How can we get middle graders to read? How can we get them to like reading? How can we get them downright excited about books and reading? Those questions are exactly what language arts teachers are asking themselves, experts on reading, and other teachers. “What works in your classroom”? is often heard in middle school among conversations in the faculty lounge.

More and more schools, literacy organizations like Imprint in Houston have begun to arrange author-events, book signings, book fairs with decorations, life-sized cardboard characters to take selfies with, and “take-offs” on adult book signings (but a lot more fun). In Brazoria County ComicCon gets the whole family involved in a family night at the local junior high. It is sponsored by the Brazoria County Library System, held in a local school, and a good time is guaranteed for all. Tie Ins with current family-approved movies (like Wonder) are promoted and encouraged by teachers and book clubs alike. Because films are made with “something for everyone,” films made from popular YA books are most often successful with middle schoolers, sometimes viewed after reading the book at school.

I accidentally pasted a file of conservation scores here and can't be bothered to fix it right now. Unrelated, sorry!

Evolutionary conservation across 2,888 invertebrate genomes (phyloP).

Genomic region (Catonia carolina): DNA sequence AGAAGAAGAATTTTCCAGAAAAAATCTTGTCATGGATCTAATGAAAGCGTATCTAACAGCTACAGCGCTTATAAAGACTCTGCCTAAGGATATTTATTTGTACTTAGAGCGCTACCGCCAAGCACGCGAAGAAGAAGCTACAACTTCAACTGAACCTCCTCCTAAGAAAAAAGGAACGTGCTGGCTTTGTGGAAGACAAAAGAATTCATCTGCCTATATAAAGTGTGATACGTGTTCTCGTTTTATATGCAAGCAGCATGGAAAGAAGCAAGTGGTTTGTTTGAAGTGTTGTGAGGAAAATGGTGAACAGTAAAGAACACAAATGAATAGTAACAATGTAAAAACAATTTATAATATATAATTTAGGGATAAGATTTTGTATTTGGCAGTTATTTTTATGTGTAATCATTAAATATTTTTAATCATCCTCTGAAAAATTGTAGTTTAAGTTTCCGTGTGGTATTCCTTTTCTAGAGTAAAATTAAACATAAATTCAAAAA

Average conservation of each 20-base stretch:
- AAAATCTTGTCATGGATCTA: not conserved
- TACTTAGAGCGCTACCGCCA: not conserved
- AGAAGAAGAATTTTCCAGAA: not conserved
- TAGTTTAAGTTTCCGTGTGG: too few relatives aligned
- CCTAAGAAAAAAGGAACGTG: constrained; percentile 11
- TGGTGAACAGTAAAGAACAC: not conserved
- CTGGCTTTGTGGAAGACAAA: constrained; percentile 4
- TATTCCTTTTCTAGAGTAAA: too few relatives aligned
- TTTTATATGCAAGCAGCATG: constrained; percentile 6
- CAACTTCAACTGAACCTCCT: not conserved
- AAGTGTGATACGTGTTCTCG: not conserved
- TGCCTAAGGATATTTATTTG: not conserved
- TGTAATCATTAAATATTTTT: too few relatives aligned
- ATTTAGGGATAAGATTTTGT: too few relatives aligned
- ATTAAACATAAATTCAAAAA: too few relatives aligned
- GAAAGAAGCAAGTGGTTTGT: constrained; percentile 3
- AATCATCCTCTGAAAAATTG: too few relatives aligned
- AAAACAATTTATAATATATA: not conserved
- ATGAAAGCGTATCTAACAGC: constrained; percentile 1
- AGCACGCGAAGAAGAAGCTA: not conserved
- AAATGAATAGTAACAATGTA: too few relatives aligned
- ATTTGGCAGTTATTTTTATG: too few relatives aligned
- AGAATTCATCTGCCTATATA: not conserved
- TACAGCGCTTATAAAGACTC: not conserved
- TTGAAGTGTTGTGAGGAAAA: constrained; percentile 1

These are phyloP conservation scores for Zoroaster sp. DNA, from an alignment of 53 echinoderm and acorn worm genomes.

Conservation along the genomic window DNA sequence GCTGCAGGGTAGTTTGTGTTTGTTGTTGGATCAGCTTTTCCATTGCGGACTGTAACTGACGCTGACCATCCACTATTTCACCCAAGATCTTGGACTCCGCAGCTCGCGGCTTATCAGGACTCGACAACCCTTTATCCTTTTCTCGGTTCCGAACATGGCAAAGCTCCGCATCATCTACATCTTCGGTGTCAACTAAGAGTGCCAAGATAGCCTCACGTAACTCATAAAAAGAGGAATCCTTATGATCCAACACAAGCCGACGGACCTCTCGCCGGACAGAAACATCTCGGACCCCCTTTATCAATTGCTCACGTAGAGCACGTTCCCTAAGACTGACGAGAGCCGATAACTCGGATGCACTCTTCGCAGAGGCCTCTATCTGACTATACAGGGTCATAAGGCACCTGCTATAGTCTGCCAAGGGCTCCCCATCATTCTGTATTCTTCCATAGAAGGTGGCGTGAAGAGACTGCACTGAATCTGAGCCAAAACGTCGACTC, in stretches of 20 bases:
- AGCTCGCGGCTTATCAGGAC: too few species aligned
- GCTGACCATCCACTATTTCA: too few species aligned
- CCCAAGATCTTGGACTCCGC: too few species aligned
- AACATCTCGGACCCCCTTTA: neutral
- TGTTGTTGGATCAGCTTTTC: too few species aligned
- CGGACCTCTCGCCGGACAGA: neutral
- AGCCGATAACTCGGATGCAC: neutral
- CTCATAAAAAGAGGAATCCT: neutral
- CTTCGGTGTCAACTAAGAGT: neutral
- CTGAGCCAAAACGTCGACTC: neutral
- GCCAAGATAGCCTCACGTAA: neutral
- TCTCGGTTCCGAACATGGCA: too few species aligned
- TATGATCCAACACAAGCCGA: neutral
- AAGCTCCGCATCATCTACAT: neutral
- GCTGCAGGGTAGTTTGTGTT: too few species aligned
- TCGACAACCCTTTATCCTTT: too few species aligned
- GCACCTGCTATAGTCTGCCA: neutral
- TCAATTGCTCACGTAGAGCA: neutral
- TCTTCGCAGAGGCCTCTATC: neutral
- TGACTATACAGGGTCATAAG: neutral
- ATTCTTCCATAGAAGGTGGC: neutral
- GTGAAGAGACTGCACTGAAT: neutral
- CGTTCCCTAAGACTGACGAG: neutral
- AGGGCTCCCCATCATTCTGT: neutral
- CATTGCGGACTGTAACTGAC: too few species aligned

Often authors will greet fans and sign and sell their books, which builds an author-reader relationship only equalled by the child- book (or more often book series) relationship–a win-win for all involved. Students and their families begin to “think of reading as a cherished part of their lives, not just homework.” (Samuels, Bobbie “Houston’s Tweens Should Read For Fun” The Houston Chronicle) In the same article, Jeffrey Wilhelm and Michael Smith (authors) are quoted as saying, “Reading for pleasure is better for developing minds than assigned books.”

It has been my experience over the past fifty years that students identify with characters in age appropriate books, often reading about characters slightly above the age they currently are, perhaps to get a sneak peak at what lies ahead. Books that deal with family and social issues (putting up with embarrassing parents, problems with older and younger siblings, troubles with demanding or even unreasonable teachers, bullying, students with “differences” etc.) often have a way of equipping a student to deal with the life issues he/she faces.

According to the NEA report ,”To Read or Not to Read, quoted in Samuels’ article in the Chronicle,” Independent readers are more likely to be good citizens–to volunteer, vote, exercise, attend sporting events and support local arts.” These traits are what we should be promoting in our schools, and it can be done through promoting literacy.



Tweens are a whole new group of readers according to those trying to market books and authors in their direction. We are talking here about middle graders: not still children, not yet teenagers, but in-between the two categories. If we had to attach a “years” label on them, it might be eight to twelve year olds. These years also coincide with first phones and a great deal of video distractions.